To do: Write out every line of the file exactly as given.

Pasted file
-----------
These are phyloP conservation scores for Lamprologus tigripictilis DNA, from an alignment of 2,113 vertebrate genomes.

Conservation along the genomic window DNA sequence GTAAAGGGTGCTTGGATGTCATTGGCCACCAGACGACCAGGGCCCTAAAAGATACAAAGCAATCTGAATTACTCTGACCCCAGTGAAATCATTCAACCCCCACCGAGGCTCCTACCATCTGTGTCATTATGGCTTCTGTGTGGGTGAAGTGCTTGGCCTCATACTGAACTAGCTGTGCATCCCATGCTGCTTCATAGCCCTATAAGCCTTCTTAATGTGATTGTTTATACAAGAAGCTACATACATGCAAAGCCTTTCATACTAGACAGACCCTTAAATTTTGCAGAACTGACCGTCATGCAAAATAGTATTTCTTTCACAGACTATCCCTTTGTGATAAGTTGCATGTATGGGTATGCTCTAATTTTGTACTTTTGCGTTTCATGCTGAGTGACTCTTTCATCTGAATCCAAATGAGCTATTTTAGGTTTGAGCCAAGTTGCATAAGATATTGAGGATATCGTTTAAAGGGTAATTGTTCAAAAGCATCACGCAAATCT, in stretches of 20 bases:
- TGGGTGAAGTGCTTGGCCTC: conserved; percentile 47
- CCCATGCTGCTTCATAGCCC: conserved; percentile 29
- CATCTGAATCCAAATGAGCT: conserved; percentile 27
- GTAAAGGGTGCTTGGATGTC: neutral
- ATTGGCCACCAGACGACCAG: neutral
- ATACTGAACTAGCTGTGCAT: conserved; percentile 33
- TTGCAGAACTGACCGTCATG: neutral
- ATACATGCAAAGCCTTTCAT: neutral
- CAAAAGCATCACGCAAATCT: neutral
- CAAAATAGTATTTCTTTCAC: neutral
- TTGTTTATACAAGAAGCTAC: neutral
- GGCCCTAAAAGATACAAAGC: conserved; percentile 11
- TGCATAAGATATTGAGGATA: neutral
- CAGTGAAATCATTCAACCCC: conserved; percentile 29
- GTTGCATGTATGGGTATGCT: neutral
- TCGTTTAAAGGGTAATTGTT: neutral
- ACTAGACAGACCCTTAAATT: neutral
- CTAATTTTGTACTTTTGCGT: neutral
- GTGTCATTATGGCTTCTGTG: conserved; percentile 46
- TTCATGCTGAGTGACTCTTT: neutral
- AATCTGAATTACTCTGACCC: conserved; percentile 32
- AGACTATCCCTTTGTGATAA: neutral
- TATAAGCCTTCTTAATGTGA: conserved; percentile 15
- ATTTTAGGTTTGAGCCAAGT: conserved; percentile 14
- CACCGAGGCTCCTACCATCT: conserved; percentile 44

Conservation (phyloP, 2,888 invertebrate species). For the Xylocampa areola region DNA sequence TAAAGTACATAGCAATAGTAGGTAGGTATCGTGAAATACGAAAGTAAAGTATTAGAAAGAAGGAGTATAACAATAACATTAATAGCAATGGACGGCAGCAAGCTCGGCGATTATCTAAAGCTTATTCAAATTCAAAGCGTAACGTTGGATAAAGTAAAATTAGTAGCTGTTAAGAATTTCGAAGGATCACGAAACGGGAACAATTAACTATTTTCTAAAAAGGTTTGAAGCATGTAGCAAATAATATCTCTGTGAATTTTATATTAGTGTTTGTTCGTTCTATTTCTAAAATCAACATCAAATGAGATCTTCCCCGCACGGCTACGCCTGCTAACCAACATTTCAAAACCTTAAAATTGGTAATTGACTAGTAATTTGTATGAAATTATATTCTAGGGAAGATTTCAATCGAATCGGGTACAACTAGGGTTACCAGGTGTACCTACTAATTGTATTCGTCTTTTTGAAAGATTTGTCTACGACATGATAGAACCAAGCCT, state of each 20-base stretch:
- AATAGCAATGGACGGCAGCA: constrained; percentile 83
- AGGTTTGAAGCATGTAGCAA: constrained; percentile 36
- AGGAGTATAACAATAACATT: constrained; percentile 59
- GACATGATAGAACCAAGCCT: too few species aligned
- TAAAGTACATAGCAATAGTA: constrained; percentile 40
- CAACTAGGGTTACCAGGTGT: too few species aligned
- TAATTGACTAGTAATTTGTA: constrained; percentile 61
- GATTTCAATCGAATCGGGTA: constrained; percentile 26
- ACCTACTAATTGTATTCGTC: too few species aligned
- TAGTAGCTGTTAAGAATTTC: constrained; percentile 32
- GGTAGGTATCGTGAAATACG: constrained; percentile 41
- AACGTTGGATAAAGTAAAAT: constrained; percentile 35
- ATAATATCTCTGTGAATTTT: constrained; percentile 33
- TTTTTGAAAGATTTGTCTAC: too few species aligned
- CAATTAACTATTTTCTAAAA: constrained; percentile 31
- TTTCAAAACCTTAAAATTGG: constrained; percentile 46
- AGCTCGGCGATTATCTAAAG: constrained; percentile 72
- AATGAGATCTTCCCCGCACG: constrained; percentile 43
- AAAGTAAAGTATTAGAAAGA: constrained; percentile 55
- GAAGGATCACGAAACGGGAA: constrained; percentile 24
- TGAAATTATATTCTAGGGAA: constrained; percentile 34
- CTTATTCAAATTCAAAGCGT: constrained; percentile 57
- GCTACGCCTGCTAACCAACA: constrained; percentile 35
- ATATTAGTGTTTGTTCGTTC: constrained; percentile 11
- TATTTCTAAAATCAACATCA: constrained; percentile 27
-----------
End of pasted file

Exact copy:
These are phyloP conservation scores for Lamprologus tigripictilis DNA, from an alignment of 2,113 vertebrate genomes.

Conservation along the genomic window DNA sequence GTAAAGGGTGCTTGGATGTCATTGGCCACCAGACGACCAGGGCCCTAAAAGATACAAAGCAATCTGAATTACTCTGACCCCAGTGAAATCATTCAACCCCCACCGAGGCTCCTACCATCTGTGTCATTATGGCTTCTGTGTGGGTGAAGTGCTTGGCCTCATACTGAACTAGCTGTGCATCCCATGCTGCTTCATAGCCCTATAAGCCTTCTTAATGTGATTGTTTATACAAGAAGCTACATACATGCAAAGCCTTTCATACTAGACAGACCCTTAAATTTTGCAGAACTGACCGTCATGCAAAATAGTATTTCTTTCACAGACTATCCCTTTGTGATAAGTTGCATGTATGGGTATGCTCTAATTTTGTACTTTTGCGTTTCATGCTGAGTGACTCTTTCATCTGAATCCAAATGAGCTATTTTAGGTTTGAGCCAAGTTGCATAAGATATTGAGGATATCGTTTAAAGGGTAATTGTTCAAAAGCATCACGCAAATCT, in stretches of 20 bases:
- TGGGTGAAGTGCTTGGCCTC: conserved; percentile 47
- CCCATGCTGCTTCATAGCCC: conserved; percentile 29
- CATCTGAATCCAAATGAGCT: conserved; percentile 27
- GTAAAGGGTGCTTGGATGTC: neutral
- ATTGGCCACCAGACGACCAG: neutral
- ATACTGAACTAGCTGTGCAT: conserved; percentile 33
- TTGCAGAACTGACCGTCATG: neutral
- ATACATGCAAAGCCTTTCAT: neutral
- CAAAAGCATCACGCAAATCT: neutral
- CAAAATAGTATTTCTTTCAC: neutral
- TTGTTTATACAAGAAGCTAC: neutral
- GGCCCTAAAAGATACAAAGC: conserved; percentile 11
- TGCATAAGATATTGAGGATA: neutral
- CAGTGAAATCATTCAACCCC: conserved; percentile 29
- GTTGCATGTATGGGTATGCT: neutral
- TCGTTTAAAGGGTAATTGTT: neutral
- ACTAGACAGACCCTTAAATT: neutral
- CTAATTTTGTACTTTTGCGT: neutral
- GTGTCATTATGGCTTCTGTG: conserved; percentile 46
- TTCATGCTGAGTGACTCTTT: neutral
- AATCTGAATTACTCTGACCC: conserved; percentile 32
- AGACTATCCCTTTGTGATAA: neutral
- TATAAGCCTTCTTAATGTGA: conserved; percentile 15
- ATTTTAGGTTTGAGCCAAGT: conserved; percentile 14
- CACCGAGGCTCCTACCATCT: conserved; percentile 44

Conservation (phyloP, 2,888 invertebrate species). For the Xylocampa areola region DNA sequence TAAAGTACATAGCAATAGTAGGTAGGTATCGTGAAATACGAAAGTAAAGTATTAGAAAGAAGGAGTATAACAATAACATTAATAGCAATGGACGGCAGCAAGCTCGGCGATTATCTAAAGCTTATTCAAATTCAAAGCGTAACGTTGGATAAAGTAAAATTAGTAGCTGTTAAGAATTTCGAAGGATCACGAAACGGGAACAATTAACTATTTTCTAAAAAGGTTTGAAGCATGTAGCAAATAATATCTCTGTGAATTTTATATTAGTGTTTGTTCGTTCTATTTCTAAAATCAACATCAAATGAGATCTTCCCCGCACGGCTACGCCTGCTAACCAACATTTCAAAACCTTAAAATTGGTAATTGACTAGTAATTTGTATGAAATTATATTCTAGGGAAGATTTCAATCGAATCGGGTACAACTAGGGTTACCAGGTGTACCTACTAATTGTATTCGTCTTTTTGAAAGATTTGTCTACGACATGATAGAACCAAGCCT, state of each 20-base stretch:
- AATAGCAATGGACGGCAGCA: constrained; percentile 83
- AGGTTTGAAGCATGTAGCAA: constrained; percentile 36
- AGGAGTATAACAATAACATT: constrained; percentile 59
- GACATGATAGAACCAAGCCT: too few species aligned
- TAAAGTACATAGCAATAGTA: constrained; percentile 40
- CAACTAGGGTTACCAGGTGT: too few species aligned
- TAATTGACTAGTAATTTGTA: constrained; percentile 61
- GATTTCAATCGAATCGGGTA: constrained; percentile 26
- ACCTACTAATTGTATTCGTC: too few species aligned
- TAGTAGCTGTTAAGAATTTC: constrained; percentile 32
- GGTAGGTATCGTGAAATACG: constrained; percentile 41
- AACGTTGGATAAAGTAAAAT: constrained; percentile 35
- ATAATATCTCTGTGAATTTT: constrained; percentile 33
- TTTTTGAAAGATTTGTCTAC: too few species aligned
- CAATTAACTATTTTCTAAAA: constrained; percentile 31
- TTTCAAAACCTTAAAATTGG: constrained; percentile 46
- AGCTCGGCGATTATCTAAAG: constrained; percentile 72
- AATGAGATCTTCCCCGCACG: constrained; percentile 43
- AAAGTAAAGTATTAGAAAGA: constrained; percentile 55
- GAAGGATCACGAAACGGGAA: constrained; percentile 24
- TGAAATTATATTCTAGGGAA: constrained; percentile 34
- CTTATTCAAATTCAAAGCGT: constrained; percentile 57
- GCTACGCCTGCTAACCAACA: constrained; percentile 35
- ATATTAGTGTTTGTTCGTTC: constrained; percentile 11
- TATTTCTAAAATCAACATCA: constrained; percentile 27